getting name of passed reference
python at mrabarnett.plus.com
Tue Dec 29 20:01:35 CET 2009
Joel Davis wrote:
> On Dec 29, 11:21 am, Emile van Sebille <em... at fenx.com> wrote:
>> On 12/29/2009 7:02 AM Joel Davis said...
>>> On Dec 29, 2:29 am, "Gabriel Genellina"<gagsl-... at yahoo.com.ar>
>>>> I'm sure other limitations apply too -- don't rely on this technique for
>>>> anything critical.
>>>> Gabriel Genellina
>>> thanks for your input, I had no idea that did that and it could have
>>> been deployed without even being aware of it, caused consternation and
>>> headaches galore.
>> In an extremely controlled situation you may avoid headaches when
>> deploying this kind of technique. Regardless, we all want to make you
>> aware that this _will_ likely cause headaches, and, idle curiosity
>> aside, none of us can imagine the problem to which this is the
>> appropriate solution.
>> It's fun to work out, but you're probably better served if you describe
>> the problem you're solving and consider the alternatives suggested.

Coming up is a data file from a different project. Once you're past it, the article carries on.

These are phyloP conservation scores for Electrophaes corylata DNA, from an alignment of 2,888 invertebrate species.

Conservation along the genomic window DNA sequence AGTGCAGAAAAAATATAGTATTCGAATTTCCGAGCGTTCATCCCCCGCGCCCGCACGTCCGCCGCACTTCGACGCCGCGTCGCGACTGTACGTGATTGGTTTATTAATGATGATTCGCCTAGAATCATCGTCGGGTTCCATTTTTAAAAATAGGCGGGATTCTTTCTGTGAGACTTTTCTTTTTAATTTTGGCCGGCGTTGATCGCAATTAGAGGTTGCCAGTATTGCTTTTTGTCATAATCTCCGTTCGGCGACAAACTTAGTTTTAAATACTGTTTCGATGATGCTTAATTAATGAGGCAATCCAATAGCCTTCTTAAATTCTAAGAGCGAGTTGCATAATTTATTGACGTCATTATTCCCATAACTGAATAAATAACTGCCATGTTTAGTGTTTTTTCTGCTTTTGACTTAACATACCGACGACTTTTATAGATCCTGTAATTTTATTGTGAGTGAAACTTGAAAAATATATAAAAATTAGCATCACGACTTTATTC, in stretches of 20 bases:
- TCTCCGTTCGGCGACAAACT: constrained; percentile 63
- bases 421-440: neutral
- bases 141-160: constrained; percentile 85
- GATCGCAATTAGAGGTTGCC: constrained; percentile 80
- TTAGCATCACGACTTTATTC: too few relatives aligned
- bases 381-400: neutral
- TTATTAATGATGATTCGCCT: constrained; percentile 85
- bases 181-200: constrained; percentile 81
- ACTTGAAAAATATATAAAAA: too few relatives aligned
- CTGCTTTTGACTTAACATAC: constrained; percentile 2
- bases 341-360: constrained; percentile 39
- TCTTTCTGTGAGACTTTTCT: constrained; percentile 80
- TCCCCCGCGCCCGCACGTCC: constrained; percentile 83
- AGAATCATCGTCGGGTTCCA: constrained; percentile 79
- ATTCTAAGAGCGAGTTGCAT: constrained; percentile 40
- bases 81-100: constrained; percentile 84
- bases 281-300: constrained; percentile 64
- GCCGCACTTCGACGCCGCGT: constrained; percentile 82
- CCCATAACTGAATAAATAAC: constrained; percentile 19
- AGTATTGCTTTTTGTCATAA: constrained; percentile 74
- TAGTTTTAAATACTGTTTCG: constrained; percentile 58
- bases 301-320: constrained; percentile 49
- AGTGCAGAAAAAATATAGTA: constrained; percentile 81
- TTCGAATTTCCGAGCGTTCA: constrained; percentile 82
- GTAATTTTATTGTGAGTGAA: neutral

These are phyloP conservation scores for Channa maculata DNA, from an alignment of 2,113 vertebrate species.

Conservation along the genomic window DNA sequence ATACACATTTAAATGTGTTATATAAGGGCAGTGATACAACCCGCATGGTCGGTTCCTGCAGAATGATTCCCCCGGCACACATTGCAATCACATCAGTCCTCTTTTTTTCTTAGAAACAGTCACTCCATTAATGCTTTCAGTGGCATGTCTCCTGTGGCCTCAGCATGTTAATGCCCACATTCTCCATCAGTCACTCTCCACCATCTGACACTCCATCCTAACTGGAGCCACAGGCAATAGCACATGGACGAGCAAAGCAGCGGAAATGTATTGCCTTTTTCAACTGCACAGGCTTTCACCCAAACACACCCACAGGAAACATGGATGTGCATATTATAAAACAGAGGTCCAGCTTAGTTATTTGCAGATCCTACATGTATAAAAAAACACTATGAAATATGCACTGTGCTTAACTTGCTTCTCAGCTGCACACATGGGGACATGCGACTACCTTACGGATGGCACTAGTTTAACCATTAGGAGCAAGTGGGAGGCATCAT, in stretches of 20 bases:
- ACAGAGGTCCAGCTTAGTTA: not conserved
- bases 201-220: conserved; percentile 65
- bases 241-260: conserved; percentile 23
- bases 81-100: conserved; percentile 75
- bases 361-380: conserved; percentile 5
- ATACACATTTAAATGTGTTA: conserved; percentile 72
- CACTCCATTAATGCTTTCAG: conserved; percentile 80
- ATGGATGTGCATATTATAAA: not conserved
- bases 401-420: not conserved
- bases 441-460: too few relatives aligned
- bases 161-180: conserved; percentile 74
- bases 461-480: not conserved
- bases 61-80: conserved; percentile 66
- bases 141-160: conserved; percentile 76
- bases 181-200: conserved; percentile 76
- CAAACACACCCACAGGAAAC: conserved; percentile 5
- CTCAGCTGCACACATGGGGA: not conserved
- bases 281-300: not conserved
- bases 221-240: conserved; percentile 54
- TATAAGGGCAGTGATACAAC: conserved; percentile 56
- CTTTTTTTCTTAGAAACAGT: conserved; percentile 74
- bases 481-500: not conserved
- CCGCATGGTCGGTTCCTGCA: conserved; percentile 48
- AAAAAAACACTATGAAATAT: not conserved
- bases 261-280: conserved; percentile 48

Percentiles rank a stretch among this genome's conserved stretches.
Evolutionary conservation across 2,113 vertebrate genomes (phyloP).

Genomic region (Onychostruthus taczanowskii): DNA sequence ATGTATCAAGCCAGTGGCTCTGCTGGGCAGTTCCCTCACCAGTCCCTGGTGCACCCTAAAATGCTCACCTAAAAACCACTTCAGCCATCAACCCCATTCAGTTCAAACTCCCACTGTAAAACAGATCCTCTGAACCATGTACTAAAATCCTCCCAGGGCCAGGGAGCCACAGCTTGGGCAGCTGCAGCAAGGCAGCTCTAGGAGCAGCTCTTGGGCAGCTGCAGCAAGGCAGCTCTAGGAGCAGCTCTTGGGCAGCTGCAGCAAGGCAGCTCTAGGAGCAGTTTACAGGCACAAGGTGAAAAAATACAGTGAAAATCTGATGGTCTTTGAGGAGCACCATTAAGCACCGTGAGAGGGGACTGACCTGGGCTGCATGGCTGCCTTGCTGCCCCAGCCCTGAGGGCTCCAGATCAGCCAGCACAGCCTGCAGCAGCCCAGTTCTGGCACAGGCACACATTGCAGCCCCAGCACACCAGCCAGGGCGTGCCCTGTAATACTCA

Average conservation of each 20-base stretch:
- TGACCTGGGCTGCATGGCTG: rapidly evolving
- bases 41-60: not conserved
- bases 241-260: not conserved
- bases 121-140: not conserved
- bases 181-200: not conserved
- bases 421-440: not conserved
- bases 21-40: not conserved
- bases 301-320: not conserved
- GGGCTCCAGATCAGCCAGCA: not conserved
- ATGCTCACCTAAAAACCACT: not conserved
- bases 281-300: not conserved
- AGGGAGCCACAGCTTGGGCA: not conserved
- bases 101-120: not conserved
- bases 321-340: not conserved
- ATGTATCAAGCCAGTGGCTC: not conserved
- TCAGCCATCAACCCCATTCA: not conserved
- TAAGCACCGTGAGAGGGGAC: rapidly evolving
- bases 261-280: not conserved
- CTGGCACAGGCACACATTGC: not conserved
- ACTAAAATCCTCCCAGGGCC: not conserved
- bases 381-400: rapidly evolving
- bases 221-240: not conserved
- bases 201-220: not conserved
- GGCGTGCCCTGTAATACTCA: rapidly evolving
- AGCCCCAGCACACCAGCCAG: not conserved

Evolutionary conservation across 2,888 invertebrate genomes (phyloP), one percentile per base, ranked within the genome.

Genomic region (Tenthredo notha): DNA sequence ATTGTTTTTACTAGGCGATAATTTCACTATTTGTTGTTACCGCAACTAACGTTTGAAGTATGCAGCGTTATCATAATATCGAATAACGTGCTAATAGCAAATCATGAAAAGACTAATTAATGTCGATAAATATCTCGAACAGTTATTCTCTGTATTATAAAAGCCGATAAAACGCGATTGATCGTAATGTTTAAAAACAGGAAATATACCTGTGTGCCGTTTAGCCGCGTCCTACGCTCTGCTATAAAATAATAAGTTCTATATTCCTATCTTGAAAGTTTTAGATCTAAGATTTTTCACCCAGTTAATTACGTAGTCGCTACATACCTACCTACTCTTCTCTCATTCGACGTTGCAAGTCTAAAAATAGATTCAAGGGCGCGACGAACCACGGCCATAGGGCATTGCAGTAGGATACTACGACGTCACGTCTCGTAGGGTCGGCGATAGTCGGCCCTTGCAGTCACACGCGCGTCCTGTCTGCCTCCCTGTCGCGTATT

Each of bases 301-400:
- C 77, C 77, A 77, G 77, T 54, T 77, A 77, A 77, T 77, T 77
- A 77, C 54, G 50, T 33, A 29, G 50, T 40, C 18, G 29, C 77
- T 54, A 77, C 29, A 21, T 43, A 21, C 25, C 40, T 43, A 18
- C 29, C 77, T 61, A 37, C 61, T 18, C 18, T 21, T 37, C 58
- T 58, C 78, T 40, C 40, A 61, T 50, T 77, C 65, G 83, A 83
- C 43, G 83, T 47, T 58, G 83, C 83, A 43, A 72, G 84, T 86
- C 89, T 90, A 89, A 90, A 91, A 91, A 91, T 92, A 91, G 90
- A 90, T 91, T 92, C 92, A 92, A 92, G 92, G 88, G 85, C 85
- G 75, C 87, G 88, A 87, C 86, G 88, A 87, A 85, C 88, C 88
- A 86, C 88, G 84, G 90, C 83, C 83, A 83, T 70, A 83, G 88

>> Dependence on introspection belongs in programming tools, not in
>> applications deployed across versions and platforms.
> Emile, essentially, the situation is that I'm trying to create an API
> for consumption scripting. As it stands now, in initial development
> they can pass callback function. The idea was to enable them to pass
> variables and have the handling function determine the type and just
> drop the value into it instead of calling function with the value as
> an argument. The problem with that approach is determining exactly
> which variable was passed. My idea was to use this to capture the name
> and then modify the globals for the executing frame so that the passed
> variable represents the new value.
All I can say is: Yuck! Don't do that! :-)
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